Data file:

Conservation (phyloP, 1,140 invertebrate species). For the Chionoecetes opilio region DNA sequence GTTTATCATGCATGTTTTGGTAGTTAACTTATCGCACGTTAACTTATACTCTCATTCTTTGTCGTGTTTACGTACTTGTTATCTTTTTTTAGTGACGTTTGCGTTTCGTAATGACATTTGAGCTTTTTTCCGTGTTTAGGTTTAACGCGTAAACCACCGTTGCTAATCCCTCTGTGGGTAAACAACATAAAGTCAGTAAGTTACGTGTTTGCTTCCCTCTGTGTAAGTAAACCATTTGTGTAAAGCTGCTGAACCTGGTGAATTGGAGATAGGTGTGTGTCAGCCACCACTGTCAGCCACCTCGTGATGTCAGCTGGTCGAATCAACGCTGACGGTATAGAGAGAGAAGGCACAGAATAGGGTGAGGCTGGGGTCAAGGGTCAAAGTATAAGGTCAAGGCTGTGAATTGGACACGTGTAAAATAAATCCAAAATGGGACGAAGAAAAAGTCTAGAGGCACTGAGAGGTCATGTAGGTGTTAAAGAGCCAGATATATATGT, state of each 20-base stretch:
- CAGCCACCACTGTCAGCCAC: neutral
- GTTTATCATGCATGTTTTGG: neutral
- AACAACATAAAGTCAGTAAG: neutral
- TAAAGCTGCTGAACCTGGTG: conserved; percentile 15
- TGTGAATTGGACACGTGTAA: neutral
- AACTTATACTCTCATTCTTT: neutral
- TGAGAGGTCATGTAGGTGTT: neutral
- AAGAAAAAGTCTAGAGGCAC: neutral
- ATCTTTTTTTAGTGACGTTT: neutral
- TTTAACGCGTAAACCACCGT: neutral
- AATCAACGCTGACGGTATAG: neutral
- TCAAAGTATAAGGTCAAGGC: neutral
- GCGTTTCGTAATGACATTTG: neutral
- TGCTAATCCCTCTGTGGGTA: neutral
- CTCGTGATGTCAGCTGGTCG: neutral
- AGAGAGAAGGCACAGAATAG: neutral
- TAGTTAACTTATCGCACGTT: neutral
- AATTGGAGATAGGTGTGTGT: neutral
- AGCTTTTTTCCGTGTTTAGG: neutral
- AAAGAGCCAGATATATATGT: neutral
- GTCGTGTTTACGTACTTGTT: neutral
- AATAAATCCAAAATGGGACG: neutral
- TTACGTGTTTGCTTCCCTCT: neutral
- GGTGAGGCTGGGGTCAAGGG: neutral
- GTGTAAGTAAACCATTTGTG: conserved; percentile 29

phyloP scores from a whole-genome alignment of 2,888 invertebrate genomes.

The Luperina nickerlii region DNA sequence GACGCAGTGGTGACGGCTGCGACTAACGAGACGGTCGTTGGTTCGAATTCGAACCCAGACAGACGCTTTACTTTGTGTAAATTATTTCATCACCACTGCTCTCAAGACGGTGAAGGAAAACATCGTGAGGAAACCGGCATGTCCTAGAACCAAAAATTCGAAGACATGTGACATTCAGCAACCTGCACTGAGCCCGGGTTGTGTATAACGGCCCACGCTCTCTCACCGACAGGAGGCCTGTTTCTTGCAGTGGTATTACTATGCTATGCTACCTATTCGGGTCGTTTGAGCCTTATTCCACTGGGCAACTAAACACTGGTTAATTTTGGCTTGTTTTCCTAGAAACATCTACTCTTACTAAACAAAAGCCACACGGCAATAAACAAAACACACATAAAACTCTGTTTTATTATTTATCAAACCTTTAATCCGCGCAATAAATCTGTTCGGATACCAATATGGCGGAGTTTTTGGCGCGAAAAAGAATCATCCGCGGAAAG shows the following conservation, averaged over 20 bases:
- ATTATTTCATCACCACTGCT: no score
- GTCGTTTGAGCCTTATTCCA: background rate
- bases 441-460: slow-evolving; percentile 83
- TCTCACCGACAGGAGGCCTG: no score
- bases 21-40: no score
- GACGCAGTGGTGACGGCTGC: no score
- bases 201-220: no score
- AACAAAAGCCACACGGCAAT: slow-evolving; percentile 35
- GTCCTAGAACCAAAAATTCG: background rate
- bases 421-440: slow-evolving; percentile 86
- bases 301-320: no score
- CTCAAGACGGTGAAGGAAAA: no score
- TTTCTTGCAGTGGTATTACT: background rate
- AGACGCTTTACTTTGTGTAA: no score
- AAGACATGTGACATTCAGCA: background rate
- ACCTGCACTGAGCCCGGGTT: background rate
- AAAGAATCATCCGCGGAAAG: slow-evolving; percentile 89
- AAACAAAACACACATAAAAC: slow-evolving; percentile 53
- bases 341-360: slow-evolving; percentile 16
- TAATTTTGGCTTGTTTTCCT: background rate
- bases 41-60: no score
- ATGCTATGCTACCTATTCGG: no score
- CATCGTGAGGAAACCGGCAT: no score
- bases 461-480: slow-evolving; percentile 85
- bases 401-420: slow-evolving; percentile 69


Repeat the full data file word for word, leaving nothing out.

Conservation (phyloP, 1,140 invertebrate species). For the Chionoecetes opilio region DNA sequence GTTTATCATGCATGTTTTGGTAGTTAACTTATCGCACGTTAACTTATACTCTCATTCTTTGTCGTGTTTACGTACTTGTTATCTTTTTTTAGTGACGTTTGCGTTTCGTAATGACATTTGAGCTTTTTTCCGTGTTTAGGTTTAACGCGTAAACCACCGTTGCTAATCCCTCTGTGGGTAAACAACATAAAGTCAGTAAGTTACGTGTTTGCTTCCCTCTGTGTAAGTAAACCATTTGTGTAAAGCTGCTGAACCTGGTGAATTGGAGATAGGTGTGTGTCAGCCACCACTGTCAGCCACCTCGTGATGTCAGCTGGTCGAATCAACGCTGACGGTATAGAGAGAGAAGGCACAGAATAGGGTGAGGCTGGGGTCAAGGGTCAAAGTATAAGGTCAAGGCTGTGAATTGGACACGTGTAAAATAAATCCAAAATGGGACGAAGAAAAAGTCTAGAGGCACTGAGAGGTCATGTAGGTGTTAAAGAGCCAGATATATATGT, state of each 20-base stretch:
- CAGCCACCACTGTCAGCCAC: neutral
- GTTTATCATGCATGTTTTGG: neutral
- AACAACATAAAGTCAGTAAG: neutral
- TAAAGCTGCTGAACCTGGTG: conserved; percentile 15
- TGTGAATTGGACACGTGTAA: neutral
- AACTTATACTCTCATTCTTT: neutral
- TGAGAGGTCATGTAGGTGTT: neutral
- AAGAAAAAGTCTAGAGGCAC: neutral
- ATCTTTTTTTAGTGACGTTT: neutral
- TTTAACGCGTAAACCACCGT: neutral
- AATCAACGCTGACGGTATAG: neutral
- TCAAAGTATAAGGTCAAGGC: neutral
- GCGTTTCGTAATGACATTTG: neutral
- TGCTAATCCCTCTGTGGGTA: neutral
- CTCGTGATGTCAGCTGGTCG: neutral
- AGAGAGAAGGCACAGAATAG: neutral
- TAGTTAACTTATCGCACGTT: neutral
- AATTGGAGATAGGTGTGTGT: neutral
- AGCTTTTTTCCGTGTTTAGG: neutral
- AAAGAGCCAGATATATATGT: neutral
- GTCGTGTTTACGTACTTGTT: neutral
- AATAAATCCAAAATGGGACG: neutral
- TTACGTGTTTGCTTCCCTCT: neutral
- GGTGAGGCTGGGGTCAAGGG: neutral
- GTGTAAGTAAACCATTTGTG: conserved; percentile 29

phyloP scores from a whole-genome alignment of 2,888 invertebrate genomes.

The Luperina nickerlii region DNA sequence GACGCAGTGGTGACGGCTGCGACTAACGAGACGGTCGTTGGTTCGAATTCGAACCCAGACAGACGCTTTACTTTGTGTAAATTATTTCATCACCACTGCTCTCAAGACGGTGAAGGAAAACATCGTGAGGAAACCGGCATGTCCTAGAACCAAAAATTCGAAGACATGTGACATTCAGCAACCTGCACTGAGCCCGGGTTGTGTATAACGGCCCACGCTCTCTCACCGACAGGAGGCCTGTTTCTTGCAGTGGTATTACTATGCTATGCTACCTATTCGGGTCGTTTGAGCCTTATTCCACTGGGCAACTAAACACTGGTTAATTTTGGCTTGTTTTCCTAGAAACATCTACTCTTACTAAACAAAAGCCACACGGCAATAAACAAAACACACATAAAACTCTGTTTTATTATTTATCAAACCTTTAATCCGCGCAATAAATCTGTTCGGATACCAATATGGCGGAGTTTTTGGCGCGAAAAAGAATCATCCGCGGAAAG shows the following conservation, averaged over 20 bases:
- ATTATTTCATCACCACTGCT: no score
- GTCGTTTGAGCCTTATTCCA: background rate
- bases 441-460: slow-evolving; percentile 83
- TCTCACCGACAGGAGGCCTG: no score
- bases 21-40: no score
- GACGCAGTGGTGACGGCTGC: no score
- bases 201-220: no score
- AACAAAAGCCACACGGCAAT: slow-evolving; percentile 35
- GTCCTAGAACCAAAAATTCG: background rate
- bases 421-440: slow-evolving; percentile 86
- bases 301-320: no score
- CTCAAGACGGTGAAGGAAAA: no score
- TTTCTTGCAGTGGTATTACT: background rate
- AGACGCTTTACTTTGTGTAA: no score
- AAGACATGTGACATTCAGCA: background rate
- ACCTGCACTGAGCCCGGGTT: background rate
- AAAGAATCATCCGCGGAAAG: slow-evolving; percentile 89
- AAACAAAACACACATAAAAC: slow-evolving; percentile 53
- bases 341-360: slow-evolving; percentile 16
- TAATTTTGGCTTGTTTTCCT: background rate
- bases 41-60: no score
- ATGCTATGCTACCTATTCGG: no score
- CATCGTGAGGAAACCGGCAT: no score
- bases 461-480: slow-evolving; percentile 85
- bases 401-420: slow-evolving; percentile 69